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So for the past week or so I have been spending time with the Linden from Visitor. Visitor Watch Co is based in Indiana in the United States, and their focus as their site says is providing offbeat timekeepers of outstanding quality. Their focus is on original designs, and in this instance, I don’t think I have seen anything quite like this before.

The Linden is a writing inspired watch and which draws its influence and design cues from the art of writing. It’s an interesting concept that I’ve not seen done in this way before, and at first glance, it’s easy to miss some of the subtle details they have incorporated into the design.

In its basic form and function, we have a three-hander with a date complication powered by the Miyota 9015 that sits in a case constructed from 316L stainless steel at 39mm. We have an excellent and convenient lug width of 20mm and a lug to lug of 48.5mm. From a sizing perspective, I think this ticks a lot of boxes and means very few either men or women would struggle with the sizing on the wrist of the Linden. The dial on this midnight version is back, but other colours are available if you so desire. There is also sapphire crystal with underside AR and a very healthy application of BGW9 lume for keeping things legible when the sun sets.

The black or midnight version I had came on a black leather band with matching stainless steel hardware, but other colours and styles do seem to be available if you want a different look. As an overall package from the specification list there really isn’t anything amiss, you even get a nicely decorated rotor with the Visitor logo to look at through the display case-back, and 50m of water resistance should be perfectly adequate for what I consider more of a dress watch than a sports piece.

Specifications as with many things only ever tell half the story. And with the Linden, it’s the design details where it shines. Take the flared lugs and chamfered edges on the case they are very nicely done and give the case a very different and elegant look. The handset is inspired by fountain pen nibs which is something you don’t often see if ever, and are very nicely finished and detailed. The dial-in keeping with the hands and overall writing theme is finished in a black that is meant to remind you of wet ink, and it does this remarkably well. I compared it against other black dials, and this has to be the deepest blackest dial I have seen. It sounds like a small detail, but as a package, it’s quite striking against the large applied lume filled indices. There is also a very subtle crosshair on the dial that catches the light and just adds another dimension. The minute track is another beautiful detail as it’s been constructed with a sandwich technique. Easy to miss but look again and you appreciate the small, subtle details on this watch that make it simple but lovely to see. The buckle on the strap is a match for the case lug design, which is another excellent detail to go with the signed crown and custom rotor. You genuinely get the feeling that this watch has had some careful thought and consideration into its design and aesthetics, which is not always the case unfortunately with some microbrands.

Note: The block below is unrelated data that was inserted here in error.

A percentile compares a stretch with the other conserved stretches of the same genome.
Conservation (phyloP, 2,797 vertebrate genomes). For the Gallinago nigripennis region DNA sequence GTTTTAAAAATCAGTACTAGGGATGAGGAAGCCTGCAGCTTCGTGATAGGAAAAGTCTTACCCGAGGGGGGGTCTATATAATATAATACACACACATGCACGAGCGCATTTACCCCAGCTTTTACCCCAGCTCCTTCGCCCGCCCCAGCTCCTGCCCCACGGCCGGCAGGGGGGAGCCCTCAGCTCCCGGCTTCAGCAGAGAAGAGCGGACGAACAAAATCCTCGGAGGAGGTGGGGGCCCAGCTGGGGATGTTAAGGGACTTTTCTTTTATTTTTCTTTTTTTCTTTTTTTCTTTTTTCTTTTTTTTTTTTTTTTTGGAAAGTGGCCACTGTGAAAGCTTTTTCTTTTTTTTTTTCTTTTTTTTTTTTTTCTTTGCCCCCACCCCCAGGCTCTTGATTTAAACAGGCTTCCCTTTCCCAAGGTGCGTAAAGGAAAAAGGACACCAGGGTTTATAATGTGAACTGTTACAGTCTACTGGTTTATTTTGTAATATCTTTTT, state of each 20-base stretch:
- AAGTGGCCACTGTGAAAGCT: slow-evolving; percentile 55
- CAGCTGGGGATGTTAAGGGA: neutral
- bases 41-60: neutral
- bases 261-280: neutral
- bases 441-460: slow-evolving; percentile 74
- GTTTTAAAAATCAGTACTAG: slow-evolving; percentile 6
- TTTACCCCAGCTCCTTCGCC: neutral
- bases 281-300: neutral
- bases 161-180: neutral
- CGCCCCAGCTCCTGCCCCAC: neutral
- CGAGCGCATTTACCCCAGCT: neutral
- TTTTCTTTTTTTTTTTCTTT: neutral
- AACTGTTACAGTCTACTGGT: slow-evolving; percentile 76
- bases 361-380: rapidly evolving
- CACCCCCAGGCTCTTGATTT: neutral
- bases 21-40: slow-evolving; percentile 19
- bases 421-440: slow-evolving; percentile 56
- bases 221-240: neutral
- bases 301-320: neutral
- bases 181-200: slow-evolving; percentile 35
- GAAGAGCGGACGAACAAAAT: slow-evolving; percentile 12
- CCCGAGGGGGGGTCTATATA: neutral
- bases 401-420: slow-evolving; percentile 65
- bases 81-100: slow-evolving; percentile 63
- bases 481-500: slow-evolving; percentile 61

So my time with the Linden is coming to an end, and I can say I’ve enjoyed this piece the more I’ve spent time with it. From a specification and design perspective, I think it’s very well made, finished and thoughtfully designed. Are there things I would change or like to see done differently? Yes, there always is. Although I like the strap hardware, I’m not keen on the strap itself. The leather could do with more texture and feels a little plastic to the touch. For the character of this watch, a more supple possibly aged leather strap would have been very nice. My only other gripe is stylistically the travel case is a cylinder travel case. Ideal in form but it’s in a nylon almost tactical looking style. For me, this is crying out to be done in a more classical style finish like leather to fit with the writing theme. When I think of travel writers and adventure, I think of leather-bound journals, and the tactical look of the case just doesn’t work for me.

The above two points above are far from deal-breakers. I have purchased watches with worse straps and never given a thought to the packaging, so this really does come down to your personal preference and certainly shouldn’t put anyone off the Linden. If stylistically the Linden appeals to you I think you would only enjoy it more in the flesh. With excellent fit and finish thoughtful design, I don’t think you will be disappointed with the Linden.



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